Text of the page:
National Editor

IDEC Pharmaceuticals Corp. licensed a small-molecule cancer drug from Japan and the company's chief financial officer resigned, but analysts seemed just as interested - if not more - in a third bit of news not formally disclosed by the company: an abstract showing how well Rituxan (rituximab) worked against rheumatoid arthritis in Phase II trials.

"You want a company to have a well-balanced pipeline, but in a market this risk-averse, people are focused on commercialized products or nearly commercialized products," said Patrick Mooney, analyst with Thomas Weisel Partners LLC in New York.

The abstract, detailing interim Phase II results with Rituxan (already approved for non-Hodgkin's lymphoma) against RA, will be presented Oct. 26 at a meeting of the American College of Rheumatology in New Orleans, and has been posted on the ACR website,

Data from the first 122 patients in the Phase II trial suggest combinations of Rituxan and methotrexate resulted in statistically significant improved efficacy compared to methotrexate alone, according to the abstract. Rituxan alone also seemed to be more effective than methotrexate, but not to a statistically significant degree.

Rituxan, a non-radiolabeled chimeric antibody, was developed with South San Francisco-based Genentech Inc. and is approved for relapsed or refractory, low-grade or follicular, CD20-positive, B-cell NHL.

Vince Reardon, director of corporate communications at IDEC, told BioWorld Today the Phase II study "should be finished in a couple of months," with full data available several months later.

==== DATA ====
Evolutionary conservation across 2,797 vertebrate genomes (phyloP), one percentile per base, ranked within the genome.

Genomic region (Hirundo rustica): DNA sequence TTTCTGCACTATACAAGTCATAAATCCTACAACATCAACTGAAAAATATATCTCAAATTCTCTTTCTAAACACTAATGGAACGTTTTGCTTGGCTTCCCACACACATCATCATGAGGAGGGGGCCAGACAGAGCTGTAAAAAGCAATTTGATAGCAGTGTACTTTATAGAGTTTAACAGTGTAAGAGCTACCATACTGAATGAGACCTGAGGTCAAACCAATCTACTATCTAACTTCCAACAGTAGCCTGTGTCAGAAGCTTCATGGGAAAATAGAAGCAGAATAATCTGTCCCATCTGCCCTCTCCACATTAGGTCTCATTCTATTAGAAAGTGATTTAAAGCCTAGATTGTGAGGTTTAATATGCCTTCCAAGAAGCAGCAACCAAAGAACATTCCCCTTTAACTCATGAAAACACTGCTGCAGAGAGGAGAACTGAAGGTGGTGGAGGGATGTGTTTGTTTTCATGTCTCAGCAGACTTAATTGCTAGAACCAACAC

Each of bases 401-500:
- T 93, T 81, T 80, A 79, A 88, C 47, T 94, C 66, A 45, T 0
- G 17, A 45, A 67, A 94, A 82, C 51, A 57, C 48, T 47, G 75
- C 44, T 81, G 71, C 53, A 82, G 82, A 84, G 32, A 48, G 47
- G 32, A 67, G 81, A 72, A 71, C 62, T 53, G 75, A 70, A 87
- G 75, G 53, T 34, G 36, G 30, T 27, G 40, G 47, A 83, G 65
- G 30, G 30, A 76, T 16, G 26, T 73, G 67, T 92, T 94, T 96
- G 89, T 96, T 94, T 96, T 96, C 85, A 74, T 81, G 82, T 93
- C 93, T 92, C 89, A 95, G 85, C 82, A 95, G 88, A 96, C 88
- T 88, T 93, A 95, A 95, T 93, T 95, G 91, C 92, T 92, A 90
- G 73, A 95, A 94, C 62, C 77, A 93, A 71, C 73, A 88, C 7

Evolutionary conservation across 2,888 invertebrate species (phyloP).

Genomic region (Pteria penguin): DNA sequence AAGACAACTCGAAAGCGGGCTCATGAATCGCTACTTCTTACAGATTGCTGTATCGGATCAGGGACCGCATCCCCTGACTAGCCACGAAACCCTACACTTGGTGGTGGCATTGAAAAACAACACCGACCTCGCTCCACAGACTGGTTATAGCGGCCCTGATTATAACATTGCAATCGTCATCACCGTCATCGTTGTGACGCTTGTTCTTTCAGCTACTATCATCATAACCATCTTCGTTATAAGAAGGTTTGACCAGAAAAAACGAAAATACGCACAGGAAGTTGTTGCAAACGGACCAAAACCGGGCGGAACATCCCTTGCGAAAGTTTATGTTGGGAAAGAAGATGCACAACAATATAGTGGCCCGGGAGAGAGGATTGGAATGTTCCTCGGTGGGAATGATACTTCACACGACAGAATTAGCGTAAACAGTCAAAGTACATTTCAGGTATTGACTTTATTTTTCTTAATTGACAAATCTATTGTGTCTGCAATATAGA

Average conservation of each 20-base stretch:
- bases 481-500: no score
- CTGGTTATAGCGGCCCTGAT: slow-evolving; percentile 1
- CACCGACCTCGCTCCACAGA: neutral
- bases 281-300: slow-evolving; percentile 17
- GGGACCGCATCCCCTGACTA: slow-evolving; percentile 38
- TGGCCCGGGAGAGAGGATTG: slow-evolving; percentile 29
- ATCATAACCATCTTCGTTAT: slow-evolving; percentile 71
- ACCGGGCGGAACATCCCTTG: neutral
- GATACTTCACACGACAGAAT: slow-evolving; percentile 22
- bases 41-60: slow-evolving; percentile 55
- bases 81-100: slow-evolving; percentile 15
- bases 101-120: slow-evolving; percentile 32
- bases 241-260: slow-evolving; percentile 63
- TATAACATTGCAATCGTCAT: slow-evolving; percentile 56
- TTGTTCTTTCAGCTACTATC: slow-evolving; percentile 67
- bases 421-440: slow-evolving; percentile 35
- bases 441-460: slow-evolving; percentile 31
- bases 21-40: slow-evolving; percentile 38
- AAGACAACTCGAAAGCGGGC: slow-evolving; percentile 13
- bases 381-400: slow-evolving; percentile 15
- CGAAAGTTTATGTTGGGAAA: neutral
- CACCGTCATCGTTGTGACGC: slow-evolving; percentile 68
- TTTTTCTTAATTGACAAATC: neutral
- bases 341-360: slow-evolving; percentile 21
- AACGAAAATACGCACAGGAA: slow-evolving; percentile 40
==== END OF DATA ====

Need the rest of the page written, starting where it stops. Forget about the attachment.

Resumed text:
William Tanner, analyst with Leerink Swann & Co. in Boston, said Tuesday in a research note that Leerink's physician consultants believe Rituxan's RA data are "too nascent to draw conclusions about the effectiveness of the drug" in that indication, and more testing will be required before it could be regarded as a contender against Thousand Oaks, Calif.-based Amgen Inc.'s RA blockbuster Enbrel (etanercept).

IDEC's second product, Zevalin (ibritumomab tiuxetan), a radioimmunotherapy also approved for NHL, has been the focus of interest lately, as well. Medicare officials want to cut the reimbursement level for Zevalin as part of a wider effort by the Center for Medicare/Medicaid Services to keep drug costs down.

"We're waiting to hear from them," Reardon said.

Mooney, with Weisel Partners, told BioWorld Today "there's a substantial risk that IDEC will take some kind of haircut on Zevalin."

Meanwhile, IDEC licensed from Nippon Shinyaku Ltd., of Tokyo, an orally administered stilbene prodrug against cancer, known as HMN-214. IDEC gets worldwide rights except in Asia.

Nippon, through its Parsippany, N.J.-based subsidiary, NS Pharma Inc., has the compound in Phase I trials in patients with advanced or metastatic cancer who have failed standard therapies.

IDEC, which made an undisclosed up-front payment to Nippon and will pay milestones as well as potential royalties, will be testing the drug in cancers including colorectal, non-small-cell lung and prostate, and extending its oncology reach to non-hematological cancers. Reardon said the Phase I trials are expected to finish soon.

Mooney hailed the company's efforts, noting at the same time that IDEC is "trading at a substantial premium to the peer group. Given the risk to Zevalin pricing, we're advising near-term caution on the shares."

IDEC also disclosed Tuesday that Phillip Schneider, senior vice president and CFO, retired in order to pursue personal and community interests. The company has begun a search for his replacement, and in the meantime has turned over Schneider's duties to Edward Rodriguez, vice president and controller.

The change is no reflection on the company, Mooney said, noting that Schneider wanted to spend more time with his family.

IDEC's stock (NASDAQ:IDPH) closed Tuesday at $41.66, up 14 cents.